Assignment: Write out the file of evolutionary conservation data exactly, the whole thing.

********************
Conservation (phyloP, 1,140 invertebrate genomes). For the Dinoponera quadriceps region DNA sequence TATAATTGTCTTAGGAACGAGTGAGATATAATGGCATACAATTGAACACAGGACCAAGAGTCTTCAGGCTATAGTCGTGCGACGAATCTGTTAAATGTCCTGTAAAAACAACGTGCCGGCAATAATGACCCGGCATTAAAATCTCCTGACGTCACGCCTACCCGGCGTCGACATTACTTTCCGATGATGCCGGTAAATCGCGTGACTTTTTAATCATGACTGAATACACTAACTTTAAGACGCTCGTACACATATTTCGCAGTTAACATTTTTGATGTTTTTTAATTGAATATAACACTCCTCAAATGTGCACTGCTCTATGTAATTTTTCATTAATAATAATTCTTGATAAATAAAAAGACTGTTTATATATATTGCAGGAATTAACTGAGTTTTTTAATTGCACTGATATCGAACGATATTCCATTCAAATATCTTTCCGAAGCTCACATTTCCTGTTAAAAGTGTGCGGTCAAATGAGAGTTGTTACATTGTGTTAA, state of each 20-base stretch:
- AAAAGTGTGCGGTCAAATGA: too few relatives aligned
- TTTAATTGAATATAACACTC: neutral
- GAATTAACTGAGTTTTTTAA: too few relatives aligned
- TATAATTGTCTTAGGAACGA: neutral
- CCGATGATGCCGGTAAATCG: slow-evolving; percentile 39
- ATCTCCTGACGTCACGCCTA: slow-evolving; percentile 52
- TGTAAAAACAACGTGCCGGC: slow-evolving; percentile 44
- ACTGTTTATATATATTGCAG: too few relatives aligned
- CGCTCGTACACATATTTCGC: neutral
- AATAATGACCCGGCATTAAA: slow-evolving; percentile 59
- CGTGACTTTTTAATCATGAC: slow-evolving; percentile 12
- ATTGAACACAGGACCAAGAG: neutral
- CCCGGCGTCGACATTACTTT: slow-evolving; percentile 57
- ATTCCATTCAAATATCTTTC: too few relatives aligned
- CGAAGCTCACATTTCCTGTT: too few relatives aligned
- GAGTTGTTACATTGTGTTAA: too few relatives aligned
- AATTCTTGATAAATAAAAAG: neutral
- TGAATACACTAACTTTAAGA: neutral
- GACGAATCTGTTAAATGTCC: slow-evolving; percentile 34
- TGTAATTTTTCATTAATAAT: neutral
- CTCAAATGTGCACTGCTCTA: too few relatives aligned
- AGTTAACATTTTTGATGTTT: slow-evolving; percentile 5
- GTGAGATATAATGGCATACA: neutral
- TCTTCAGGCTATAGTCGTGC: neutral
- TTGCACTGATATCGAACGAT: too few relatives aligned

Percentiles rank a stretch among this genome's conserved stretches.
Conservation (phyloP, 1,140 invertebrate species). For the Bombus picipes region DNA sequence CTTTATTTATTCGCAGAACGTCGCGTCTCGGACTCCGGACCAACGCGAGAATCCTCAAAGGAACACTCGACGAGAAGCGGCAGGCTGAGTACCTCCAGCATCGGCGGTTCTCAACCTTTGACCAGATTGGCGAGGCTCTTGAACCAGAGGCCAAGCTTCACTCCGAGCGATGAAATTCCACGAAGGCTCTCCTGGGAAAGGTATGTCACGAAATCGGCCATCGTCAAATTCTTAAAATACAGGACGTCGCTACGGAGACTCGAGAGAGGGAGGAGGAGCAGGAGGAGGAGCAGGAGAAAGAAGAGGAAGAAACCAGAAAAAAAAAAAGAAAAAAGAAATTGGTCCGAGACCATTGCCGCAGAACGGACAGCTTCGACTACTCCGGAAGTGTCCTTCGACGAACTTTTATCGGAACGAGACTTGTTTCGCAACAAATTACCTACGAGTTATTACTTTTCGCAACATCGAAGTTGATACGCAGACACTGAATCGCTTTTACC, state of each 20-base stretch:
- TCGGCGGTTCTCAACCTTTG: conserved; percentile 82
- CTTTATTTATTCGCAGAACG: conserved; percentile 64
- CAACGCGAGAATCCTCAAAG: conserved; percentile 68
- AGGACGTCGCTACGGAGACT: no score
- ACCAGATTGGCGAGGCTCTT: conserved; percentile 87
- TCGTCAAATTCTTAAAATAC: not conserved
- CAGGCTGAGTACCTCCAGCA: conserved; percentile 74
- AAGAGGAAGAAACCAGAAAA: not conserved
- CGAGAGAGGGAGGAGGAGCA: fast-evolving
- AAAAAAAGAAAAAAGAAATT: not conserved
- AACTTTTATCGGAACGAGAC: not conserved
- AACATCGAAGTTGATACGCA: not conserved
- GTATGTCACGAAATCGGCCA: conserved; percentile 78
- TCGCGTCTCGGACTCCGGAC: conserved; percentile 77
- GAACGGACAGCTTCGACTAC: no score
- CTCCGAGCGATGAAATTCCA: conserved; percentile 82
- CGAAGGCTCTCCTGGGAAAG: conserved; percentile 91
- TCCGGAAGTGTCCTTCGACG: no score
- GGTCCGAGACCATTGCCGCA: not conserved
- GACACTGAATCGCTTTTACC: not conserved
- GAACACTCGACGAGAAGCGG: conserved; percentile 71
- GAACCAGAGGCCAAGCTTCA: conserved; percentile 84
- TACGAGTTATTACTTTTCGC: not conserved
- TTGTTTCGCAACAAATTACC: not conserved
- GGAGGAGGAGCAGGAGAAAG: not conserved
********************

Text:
Conservation (phyloP, 1,140 invertebrate genomes). For the Dinoponera quadriceps region DNA sequence TATAATTGTCTTAGGAACGAGTGAGATATAATGGCATACAATTGAACACAGGACCAAGAGTCTTCAGGCTATAGTCGTGCGACGAATCTGTTAAATGTCCTGTAAAAACAACGTGCCGGCAATAATGACCCGGCATTAAAATCTCCTGACGTCACGCCTACCCGGCGTCGACATTACTTTCCGATGATGCCGGTAAATCGCGTGACTTTTTAATCATGACTGAATACACTAACTTTAAGACGCTCGTACACATATTTCGCAGTTAACATTTTTGATGTTTTTTAATTGAATATAACACTCCTCAAATGTGCACTGCTCTATGTAATTTTTCATTAATAATAATTCTTGATAAATAAAAAGACTGTTTATATATATTGCAGGAATTAACTGAGTTTTTTAATTGCACTGATATCGAACGATATTCCATTCAAATATCTTTCCGAAGCTCACATTTCCTGTTAAAAGTGTGCGGTCAAATGAGAGTTGTTACATTGTGTTAA, state of each 20-base stretch:
- AAAAGTGTGCGGTCAAATGA: too few relatives aligned
- TTTAATTGAATATAACACTC: neutral
- GAATTAACTGAGTTTTTTAA: too few relatives aligned
- TATAATTGTCTTAGGAACGA: neutral
- CCGATGATGCCGGTAAATCG: slow-evolving; percentile 39
- ATCTCCTGACGTCACGCCTA: slow-evolving; percentile 52
- TGTAAAAACAACGTGCCGGC: slow-evolving; percentile 44
- ACTGTTTATATATATTGCAG: too few relatives aligned
- CGCTCGTACACATATTTCGC: neutral
- AATAATGACCCGGCATTAAA: slow-evolving; percentile 59
- CGTGACTTTTTAATCATGAC: slow-evolving; percentile 12
- ATTGAACACAGGACCAAGAG: neutral
- CCCGGCGTCGACATTACTTT: slow-evolving; percentile 57
- ATTCCATTCAAATATCTTTC: too few relatives aligned
- CGAAGCTCACATTTCCTGTT: too few relatives aligned
- GAGTTGTTACATTGTGTTAA: too few relatives aligned
- AATTCTTGATAAATAAAAAG: neutral
- TGAATACACTAACTTTAAGA: neutral
- GACGAATCTGTTAAATGTCC: slow-evolving; percentile 34
- TGTAATTTTTCATTAATAAT: neutral
- CTCAAATGTGCACTGCTCTA: too few relatives aligned
- AGTTAACATTTTTGATGTTT: slow-evolving; percentile 5
- GTGAGATATAATGGCATACA: neutral
- TCTTCAGGCTATAGTCGTGC: neutral
- TTGCACTGATATCGAACGAT: too few relatives aligned

Percentiles rank a stretch among this genome's conserved stretches.
Conservation (phyloP, 1,140 invertebrate species). For the Bombus picipes region DNA sequence CTTTATTTATTCGCAGAACGTCGCGTCTCGGACTCCGGACCAACGCGAGAATCCTCAAAGGAACACTCGACGAGAAGCGGCAGGCTGAGTACCTCCAGCATCGGCGGTTCTCAACCTTTGACCAGATTGGCGAGGCTCTTGAACCAGAGGCCAAGCTTCACTCCGAGCGATGAAATTCCACGAAGGCTCTCCTGGGAAAGGTATGTCACGAAATCGGCCATCGTCAAATTCTTAAAATACAGGACGTCGCTACGGAGACTCGAGAGAGGGAGGAGGAGCAGGAGGAGGAGCAGGAGAAAGAAGAGGAAGAAACCAGAAAAAAAAAAAGAAAAAAGAAATTGGTCCGAGACCATTGCCGCAGAACGGACAGCTTCGACTACTCCGGAAGTGTCCTTCGACGAACTTTTATCGGAACGAGACTTGTTTCGCAACAAATTACCTACGAGTTATTACTTTTCGCAACATCGAAGTTGATACGCAGACACTGAATCGCTTTTACC, state of each 20-base stretch:
- TCGGCGGTTCTCAACCTTTG: conserved; percentile 82
- CTTTATTTATTCGCAGAACG: conserved; percentile 64
- CAACGCGAGAATCCTCAAAG: conserved; percentile 68
- AGGACGTCGCTACGGAGACT: no score
- ACCAGATTGGCGAGGCTCTT: conserved; percentile 87
- TCGTCAAATTCTTAAAATAC: not conserved
- CAGGCTGAGTACCTCCAGCA: conserved; percentile 74
- AAGAGGAAGAAACCAGAAAA: not conserved
- CGAGAGAGGGAGGAGGAGCA: fast-evolving
- AAAAAAAGAAAAAAGAAATT: not conserved
- AACTTTTATCGGAACGAGAC: not conserved
- AACATCGAAGTTGATACGCA: not conserved
- GTATGTCACGAAATCGGCCA: conserved; percentile 78
- TCGCGTCTCGGACTCCGGAC: conserved; percentile 77
- GAACGGACAGCTTCGACTAC: no score
- CTCCGAGCGATGAAATTCCA: conserved; percentile 82
- CGAAGGCTCTCCTGGGAAAG: conserved; percentile 91
- TCCGGAAGTGTCCTTCGACG: no score
- GGTCCGAGACCATTGCCGCA: not conserved
- GACACTGAATCGCTTTTACC: not conserved
- GAACACTCGACGAGAAGCGG: conserved; percentile 71
- GAACCAGAGGCCAAGCTTCA: conserved; percentile 84
- TACGAGTTATTACTTTTCGC: not conserved
- TTGTTTCGCAACAAATTACC: not conserved
- GGAGGAGGAGCAGGAGAAAG: not conserved